Guards lieutenant of the army of ancient Egypt. Part of 3. Peacetime life
In peacetime, troops were stationed in fortresses, making up their garrisons, in fortified camps, in cities and the residences of kings — as many texts indicated (for example, in the city of Ha'Uar, before the Egyptian historian Manetho was, there were 240 thousand troops Anastasia III (4 - 6) talks about the location of troops in the border fortifications, etc.).
Wherever possible, the troops were located in barracks specially built for them - and it was observed that, in order to preserve discipline and internal order, separate units were located together - under the command of their commanders (Brugsh. East. Trans., Vlast., 234-235; Erm. Aeg. U. Aeg. Leb II. S. 708; Chabas, Vog. Dun. Eg. P. 63-65, Masp. Hist. Anc. 1895, P. 212).
Egyptian warriors of the epochs of the Libyan, Cushitian and Saissian dynasties of the 946-525. BC er
royal guard of shardan
Food and salary. Military warehouses and workshops
The question of food supply in peacetime was, of course, a matter of great importance.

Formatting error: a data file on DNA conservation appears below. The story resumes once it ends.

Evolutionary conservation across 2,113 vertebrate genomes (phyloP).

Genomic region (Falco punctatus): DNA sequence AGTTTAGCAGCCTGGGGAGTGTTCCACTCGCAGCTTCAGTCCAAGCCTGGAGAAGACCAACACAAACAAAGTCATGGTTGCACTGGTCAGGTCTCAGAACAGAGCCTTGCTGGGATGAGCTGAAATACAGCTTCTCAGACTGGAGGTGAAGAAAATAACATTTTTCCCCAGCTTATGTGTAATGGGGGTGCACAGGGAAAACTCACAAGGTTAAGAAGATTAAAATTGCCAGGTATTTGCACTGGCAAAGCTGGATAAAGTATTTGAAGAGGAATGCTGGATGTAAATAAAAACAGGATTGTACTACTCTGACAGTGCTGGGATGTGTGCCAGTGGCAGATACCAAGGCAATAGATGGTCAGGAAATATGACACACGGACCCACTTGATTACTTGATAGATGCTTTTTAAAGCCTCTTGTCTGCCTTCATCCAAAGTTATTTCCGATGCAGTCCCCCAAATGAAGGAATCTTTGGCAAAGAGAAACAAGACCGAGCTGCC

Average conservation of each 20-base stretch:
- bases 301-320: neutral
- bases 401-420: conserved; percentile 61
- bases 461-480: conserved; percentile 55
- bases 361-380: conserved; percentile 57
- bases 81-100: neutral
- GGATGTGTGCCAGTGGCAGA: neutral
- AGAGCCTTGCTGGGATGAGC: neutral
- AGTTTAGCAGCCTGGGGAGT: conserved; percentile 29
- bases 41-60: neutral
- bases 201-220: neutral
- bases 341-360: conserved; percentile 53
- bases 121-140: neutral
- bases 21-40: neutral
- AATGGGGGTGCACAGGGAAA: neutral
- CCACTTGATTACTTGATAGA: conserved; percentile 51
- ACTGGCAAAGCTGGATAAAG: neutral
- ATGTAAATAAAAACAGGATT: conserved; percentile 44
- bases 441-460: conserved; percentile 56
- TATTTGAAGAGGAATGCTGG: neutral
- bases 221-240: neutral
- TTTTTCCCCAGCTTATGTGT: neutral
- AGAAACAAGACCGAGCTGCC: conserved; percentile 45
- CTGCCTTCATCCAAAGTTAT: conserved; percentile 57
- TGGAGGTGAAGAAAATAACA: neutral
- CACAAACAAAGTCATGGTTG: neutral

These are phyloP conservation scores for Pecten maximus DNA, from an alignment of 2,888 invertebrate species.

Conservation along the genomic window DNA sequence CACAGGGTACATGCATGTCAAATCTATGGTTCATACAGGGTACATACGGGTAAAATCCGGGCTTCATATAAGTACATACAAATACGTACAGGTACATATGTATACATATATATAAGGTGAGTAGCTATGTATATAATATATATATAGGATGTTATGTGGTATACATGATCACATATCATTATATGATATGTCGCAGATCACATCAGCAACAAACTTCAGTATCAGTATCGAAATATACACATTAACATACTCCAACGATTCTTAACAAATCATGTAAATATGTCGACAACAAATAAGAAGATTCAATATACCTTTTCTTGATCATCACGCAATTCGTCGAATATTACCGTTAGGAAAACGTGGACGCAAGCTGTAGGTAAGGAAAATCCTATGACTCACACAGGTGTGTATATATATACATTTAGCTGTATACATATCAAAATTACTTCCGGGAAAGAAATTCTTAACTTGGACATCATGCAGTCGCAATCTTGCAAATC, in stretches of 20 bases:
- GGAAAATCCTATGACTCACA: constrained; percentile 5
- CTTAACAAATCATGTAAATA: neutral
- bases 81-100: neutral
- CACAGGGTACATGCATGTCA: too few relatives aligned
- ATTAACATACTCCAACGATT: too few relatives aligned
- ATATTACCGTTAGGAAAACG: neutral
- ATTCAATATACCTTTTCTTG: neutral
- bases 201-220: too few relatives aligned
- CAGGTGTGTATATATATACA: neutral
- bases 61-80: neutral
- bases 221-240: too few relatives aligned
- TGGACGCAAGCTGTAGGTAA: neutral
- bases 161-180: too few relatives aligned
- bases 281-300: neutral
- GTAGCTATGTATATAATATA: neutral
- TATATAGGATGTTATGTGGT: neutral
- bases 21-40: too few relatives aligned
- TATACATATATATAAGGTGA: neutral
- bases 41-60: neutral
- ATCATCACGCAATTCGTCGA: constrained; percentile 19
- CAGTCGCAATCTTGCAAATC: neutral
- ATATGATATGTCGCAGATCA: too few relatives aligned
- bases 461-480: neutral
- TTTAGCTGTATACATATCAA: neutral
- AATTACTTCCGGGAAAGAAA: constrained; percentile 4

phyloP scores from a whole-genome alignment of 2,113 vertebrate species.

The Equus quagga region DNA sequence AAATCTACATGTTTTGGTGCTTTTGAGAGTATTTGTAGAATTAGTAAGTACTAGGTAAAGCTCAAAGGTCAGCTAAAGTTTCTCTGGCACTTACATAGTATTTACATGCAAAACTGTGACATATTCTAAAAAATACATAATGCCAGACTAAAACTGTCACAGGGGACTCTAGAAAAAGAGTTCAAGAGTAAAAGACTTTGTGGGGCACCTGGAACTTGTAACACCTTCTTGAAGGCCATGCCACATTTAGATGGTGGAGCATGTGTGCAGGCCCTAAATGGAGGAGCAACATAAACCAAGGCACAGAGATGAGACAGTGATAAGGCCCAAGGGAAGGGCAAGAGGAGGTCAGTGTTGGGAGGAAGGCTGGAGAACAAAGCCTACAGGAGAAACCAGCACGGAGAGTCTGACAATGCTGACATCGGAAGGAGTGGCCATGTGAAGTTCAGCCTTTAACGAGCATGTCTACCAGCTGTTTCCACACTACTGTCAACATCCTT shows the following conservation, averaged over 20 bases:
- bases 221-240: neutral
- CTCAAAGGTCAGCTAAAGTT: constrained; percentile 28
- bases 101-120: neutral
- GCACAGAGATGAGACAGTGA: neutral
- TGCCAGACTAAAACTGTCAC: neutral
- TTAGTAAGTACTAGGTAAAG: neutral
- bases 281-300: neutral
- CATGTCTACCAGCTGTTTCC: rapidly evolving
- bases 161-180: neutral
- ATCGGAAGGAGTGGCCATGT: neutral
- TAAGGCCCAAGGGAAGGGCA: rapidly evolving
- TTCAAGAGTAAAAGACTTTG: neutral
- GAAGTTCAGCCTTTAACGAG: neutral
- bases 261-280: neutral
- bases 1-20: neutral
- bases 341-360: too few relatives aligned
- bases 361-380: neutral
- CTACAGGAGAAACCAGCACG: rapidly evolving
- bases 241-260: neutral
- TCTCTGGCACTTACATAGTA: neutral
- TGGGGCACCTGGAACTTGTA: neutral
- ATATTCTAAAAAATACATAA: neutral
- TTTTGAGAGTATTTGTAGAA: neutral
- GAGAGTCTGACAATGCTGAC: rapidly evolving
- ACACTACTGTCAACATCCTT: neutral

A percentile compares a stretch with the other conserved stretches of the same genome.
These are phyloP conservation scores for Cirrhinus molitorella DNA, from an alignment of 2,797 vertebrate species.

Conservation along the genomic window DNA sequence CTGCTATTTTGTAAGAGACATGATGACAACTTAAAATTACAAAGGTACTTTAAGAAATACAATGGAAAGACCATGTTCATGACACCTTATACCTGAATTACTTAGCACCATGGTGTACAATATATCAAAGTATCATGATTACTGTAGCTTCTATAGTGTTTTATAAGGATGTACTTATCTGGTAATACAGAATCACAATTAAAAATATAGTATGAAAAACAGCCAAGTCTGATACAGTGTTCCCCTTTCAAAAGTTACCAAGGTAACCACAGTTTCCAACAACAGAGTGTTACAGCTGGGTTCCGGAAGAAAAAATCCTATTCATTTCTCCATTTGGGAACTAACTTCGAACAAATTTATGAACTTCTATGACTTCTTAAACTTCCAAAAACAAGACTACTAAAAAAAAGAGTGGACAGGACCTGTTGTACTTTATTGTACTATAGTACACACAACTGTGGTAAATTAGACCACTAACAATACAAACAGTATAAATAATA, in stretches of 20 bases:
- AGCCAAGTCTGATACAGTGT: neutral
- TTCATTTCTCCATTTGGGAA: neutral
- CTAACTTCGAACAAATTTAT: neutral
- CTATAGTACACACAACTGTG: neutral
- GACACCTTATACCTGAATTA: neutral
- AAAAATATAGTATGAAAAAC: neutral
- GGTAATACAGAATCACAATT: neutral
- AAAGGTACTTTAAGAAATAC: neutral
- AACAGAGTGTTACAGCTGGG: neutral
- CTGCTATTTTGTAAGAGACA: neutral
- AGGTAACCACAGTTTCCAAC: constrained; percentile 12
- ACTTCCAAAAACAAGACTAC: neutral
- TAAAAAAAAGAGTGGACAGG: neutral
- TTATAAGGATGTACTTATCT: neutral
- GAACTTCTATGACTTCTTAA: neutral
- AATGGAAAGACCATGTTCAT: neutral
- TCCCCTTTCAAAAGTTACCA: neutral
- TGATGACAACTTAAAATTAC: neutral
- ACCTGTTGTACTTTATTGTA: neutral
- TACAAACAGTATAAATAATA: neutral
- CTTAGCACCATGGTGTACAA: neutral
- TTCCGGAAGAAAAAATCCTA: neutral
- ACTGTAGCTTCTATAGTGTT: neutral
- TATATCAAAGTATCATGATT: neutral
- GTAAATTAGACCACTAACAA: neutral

With the strict organization of the internal state structure that has been established in Egypt since the times of the Middle Kingdom, it was possible to achieve an orderly system of allowances for the armed forces. The population, including the rich and noble people, carried a full-fledged compulsory service - which went for various state needs and for the maintenance of the armed forces.
The inscription of the Una dignitary (Old Kingdom, ca. 3200 BC) records the care of the troops, indicating that the Egyptians were not exempt from service according to the army (“It was necessary to take bread and goats in every village” Erm. Aeg. u aeg. Leb. II, S. 689).
Manetho said that the king, arriving at the camp at the city of Haar-Uar (the beginning of the New Kingdom), observed, among other things, the distribution of wages and food to the troops - and this confirms the important role the authorities gave to this issue (Brugsh. East. . Trans. Power., 239).